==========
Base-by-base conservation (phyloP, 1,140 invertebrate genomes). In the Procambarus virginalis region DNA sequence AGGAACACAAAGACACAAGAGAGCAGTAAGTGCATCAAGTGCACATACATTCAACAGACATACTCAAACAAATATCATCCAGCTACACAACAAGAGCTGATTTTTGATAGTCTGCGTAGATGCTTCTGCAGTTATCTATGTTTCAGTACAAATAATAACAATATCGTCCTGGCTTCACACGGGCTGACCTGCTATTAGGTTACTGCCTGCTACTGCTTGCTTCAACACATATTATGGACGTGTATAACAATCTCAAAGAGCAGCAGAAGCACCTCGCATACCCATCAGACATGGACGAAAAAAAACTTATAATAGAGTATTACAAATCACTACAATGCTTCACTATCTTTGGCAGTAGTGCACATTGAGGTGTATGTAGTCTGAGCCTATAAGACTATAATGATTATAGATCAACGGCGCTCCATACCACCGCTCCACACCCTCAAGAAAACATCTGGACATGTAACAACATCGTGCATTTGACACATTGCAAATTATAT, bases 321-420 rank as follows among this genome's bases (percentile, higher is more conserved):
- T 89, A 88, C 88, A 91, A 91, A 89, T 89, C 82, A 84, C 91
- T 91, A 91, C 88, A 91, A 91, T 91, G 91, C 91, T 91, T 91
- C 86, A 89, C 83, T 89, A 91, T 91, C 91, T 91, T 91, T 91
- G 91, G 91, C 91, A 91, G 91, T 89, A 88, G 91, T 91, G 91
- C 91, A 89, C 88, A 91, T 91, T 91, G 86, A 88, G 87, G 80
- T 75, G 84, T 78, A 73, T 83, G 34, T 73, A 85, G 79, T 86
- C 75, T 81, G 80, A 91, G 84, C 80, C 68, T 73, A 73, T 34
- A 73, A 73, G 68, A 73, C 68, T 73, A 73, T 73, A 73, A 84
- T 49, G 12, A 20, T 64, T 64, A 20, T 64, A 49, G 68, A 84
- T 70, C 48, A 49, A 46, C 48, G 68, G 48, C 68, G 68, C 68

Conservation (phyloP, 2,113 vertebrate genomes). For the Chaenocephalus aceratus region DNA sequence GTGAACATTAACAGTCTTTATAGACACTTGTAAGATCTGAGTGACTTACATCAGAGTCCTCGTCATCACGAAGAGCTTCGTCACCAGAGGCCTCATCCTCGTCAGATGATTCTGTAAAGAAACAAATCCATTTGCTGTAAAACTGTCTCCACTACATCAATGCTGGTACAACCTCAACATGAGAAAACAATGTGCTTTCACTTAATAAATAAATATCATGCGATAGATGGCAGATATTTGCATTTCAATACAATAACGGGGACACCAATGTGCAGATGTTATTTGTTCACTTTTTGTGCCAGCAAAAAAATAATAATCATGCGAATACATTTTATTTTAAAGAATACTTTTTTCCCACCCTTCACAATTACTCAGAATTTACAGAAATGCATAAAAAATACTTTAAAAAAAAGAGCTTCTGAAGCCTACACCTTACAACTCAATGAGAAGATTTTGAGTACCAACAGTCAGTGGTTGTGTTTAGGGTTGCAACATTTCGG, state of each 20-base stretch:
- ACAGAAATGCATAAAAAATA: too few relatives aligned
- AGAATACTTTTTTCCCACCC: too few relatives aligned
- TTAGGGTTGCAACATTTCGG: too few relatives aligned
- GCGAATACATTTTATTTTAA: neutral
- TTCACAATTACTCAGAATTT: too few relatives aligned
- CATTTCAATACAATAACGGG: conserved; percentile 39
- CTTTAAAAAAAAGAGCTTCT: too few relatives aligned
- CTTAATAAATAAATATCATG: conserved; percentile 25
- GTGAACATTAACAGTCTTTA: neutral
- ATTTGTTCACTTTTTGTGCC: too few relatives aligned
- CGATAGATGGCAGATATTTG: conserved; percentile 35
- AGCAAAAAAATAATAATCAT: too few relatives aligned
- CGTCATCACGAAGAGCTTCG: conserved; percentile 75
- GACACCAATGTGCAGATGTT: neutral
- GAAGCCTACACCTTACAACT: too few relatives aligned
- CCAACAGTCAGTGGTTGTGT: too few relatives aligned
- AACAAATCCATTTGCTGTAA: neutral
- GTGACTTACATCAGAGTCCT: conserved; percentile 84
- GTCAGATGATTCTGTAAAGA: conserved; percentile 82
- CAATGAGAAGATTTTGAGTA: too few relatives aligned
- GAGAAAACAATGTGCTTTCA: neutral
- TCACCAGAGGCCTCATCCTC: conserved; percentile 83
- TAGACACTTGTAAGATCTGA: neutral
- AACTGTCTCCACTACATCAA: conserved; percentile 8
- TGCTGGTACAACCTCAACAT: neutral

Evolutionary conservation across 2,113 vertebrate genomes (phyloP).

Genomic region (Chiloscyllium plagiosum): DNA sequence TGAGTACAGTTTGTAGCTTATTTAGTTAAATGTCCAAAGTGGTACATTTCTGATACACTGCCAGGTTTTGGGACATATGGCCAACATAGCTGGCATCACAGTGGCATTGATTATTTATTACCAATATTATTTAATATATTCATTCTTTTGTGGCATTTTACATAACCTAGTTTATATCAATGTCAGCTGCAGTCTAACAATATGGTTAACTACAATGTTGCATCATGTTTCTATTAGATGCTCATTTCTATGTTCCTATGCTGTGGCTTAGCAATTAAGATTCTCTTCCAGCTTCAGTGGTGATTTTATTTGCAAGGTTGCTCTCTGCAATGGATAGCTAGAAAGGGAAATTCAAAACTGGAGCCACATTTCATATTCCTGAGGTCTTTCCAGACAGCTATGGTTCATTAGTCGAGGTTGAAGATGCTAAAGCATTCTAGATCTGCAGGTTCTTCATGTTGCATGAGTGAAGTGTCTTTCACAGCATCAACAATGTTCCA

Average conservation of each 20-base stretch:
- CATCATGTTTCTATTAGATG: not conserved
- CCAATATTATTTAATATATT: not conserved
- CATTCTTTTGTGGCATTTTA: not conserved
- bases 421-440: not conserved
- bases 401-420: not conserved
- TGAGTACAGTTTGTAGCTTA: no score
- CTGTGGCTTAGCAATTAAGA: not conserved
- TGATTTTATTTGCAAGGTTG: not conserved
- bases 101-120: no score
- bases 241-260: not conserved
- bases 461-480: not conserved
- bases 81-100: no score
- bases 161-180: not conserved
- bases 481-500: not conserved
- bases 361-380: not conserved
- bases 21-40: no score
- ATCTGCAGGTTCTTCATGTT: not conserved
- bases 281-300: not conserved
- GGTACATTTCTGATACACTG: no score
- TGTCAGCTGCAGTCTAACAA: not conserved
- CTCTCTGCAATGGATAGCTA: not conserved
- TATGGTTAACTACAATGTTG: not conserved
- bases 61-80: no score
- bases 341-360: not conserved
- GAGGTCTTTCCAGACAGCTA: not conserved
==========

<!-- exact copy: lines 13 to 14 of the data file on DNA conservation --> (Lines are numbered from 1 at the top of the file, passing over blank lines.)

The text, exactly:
- ACAGAAATGCATAAAAAATA: too few relatives aligned
- AGAATACTTTTTTCCCACCC: too few relatives aligned